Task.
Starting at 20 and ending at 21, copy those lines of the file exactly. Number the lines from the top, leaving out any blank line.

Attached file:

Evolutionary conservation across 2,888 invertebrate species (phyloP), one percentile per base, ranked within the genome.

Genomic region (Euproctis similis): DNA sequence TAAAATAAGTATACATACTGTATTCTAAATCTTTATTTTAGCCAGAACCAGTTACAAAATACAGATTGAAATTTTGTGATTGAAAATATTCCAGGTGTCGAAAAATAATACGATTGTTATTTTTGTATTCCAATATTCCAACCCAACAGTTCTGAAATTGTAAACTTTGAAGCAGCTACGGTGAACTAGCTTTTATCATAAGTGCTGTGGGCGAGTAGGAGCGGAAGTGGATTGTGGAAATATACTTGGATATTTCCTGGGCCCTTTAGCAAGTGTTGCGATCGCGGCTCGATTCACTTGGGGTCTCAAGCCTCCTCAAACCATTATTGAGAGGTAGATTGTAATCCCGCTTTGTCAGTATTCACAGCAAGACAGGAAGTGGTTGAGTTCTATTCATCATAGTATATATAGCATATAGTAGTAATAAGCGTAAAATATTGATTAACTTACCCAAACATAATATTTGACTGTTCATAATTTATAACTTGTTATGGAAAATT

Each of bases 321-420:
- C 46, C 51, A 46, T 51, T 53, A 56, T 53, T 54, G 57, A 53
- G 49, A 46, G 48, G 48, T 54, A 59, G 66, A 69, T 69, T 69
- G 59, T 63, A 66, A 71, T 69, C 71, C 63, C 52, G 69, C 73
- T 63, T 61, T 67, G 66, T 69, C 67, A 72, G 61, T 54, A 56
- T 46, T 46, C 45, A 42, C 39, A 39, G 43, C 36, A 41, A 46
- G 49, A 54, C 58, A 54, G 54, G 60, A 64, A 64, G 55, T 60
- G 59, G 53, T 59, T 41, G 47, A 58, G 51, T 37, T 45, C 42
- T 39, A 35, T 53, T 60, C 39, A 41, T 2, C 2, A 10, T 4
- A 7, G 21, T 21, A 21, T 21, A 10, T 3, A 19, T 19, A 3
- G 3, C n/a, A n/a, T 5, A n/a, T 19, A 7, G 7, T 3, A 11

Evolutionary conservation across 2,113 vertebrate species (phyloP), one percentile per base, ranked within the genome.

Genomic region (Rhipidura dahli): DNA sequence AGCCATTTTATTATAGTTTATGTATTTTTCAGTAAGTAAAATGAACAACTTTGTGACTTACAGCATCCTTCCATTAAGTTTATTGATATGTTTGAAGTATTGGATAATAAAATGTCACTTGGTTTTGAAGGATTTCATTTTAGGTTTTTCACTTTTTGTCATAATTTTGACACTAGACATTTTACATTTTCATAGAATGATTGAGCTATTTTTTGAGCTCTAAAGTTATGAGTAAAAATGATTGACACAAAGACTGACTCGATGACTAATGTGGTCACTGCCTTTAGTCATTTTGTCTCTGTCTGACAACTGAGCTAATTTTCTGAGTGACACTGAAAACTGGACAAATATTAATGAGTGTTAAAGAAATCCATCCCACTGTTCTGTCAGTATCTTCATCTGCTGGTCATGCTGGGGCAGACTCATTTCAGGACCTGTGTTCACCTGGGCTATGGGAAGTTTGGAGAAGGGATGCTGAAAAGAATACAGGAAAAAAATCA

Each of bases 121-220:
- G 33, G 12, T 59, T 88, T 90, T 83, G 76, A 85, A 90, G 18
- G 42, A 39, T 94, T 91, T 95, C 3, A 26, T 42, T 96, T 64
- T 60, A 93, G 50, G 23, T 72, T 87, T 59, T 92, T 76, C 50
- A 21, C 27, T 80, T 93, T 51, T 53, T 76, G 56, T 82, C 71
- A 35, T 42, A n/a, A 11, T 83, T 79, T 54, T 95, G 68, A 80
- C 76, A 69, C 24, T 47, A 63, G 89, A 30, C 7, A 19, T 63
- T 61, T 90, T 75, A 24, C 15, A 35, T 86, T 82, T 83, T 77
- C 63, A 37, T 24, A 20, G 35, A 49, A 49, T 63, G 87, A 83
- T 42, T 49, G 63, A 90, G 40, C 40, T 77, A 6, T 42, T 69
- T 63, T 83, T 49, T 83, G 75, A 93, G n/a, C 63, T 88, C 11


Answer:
- A 21, C 27, T 80, T 93, T 51, T 53, T 76, G 56, T 82, C 71
- A 35, T 42, A n/a, A 11, T 83, T 79, T 54, T 95, G 68, A 80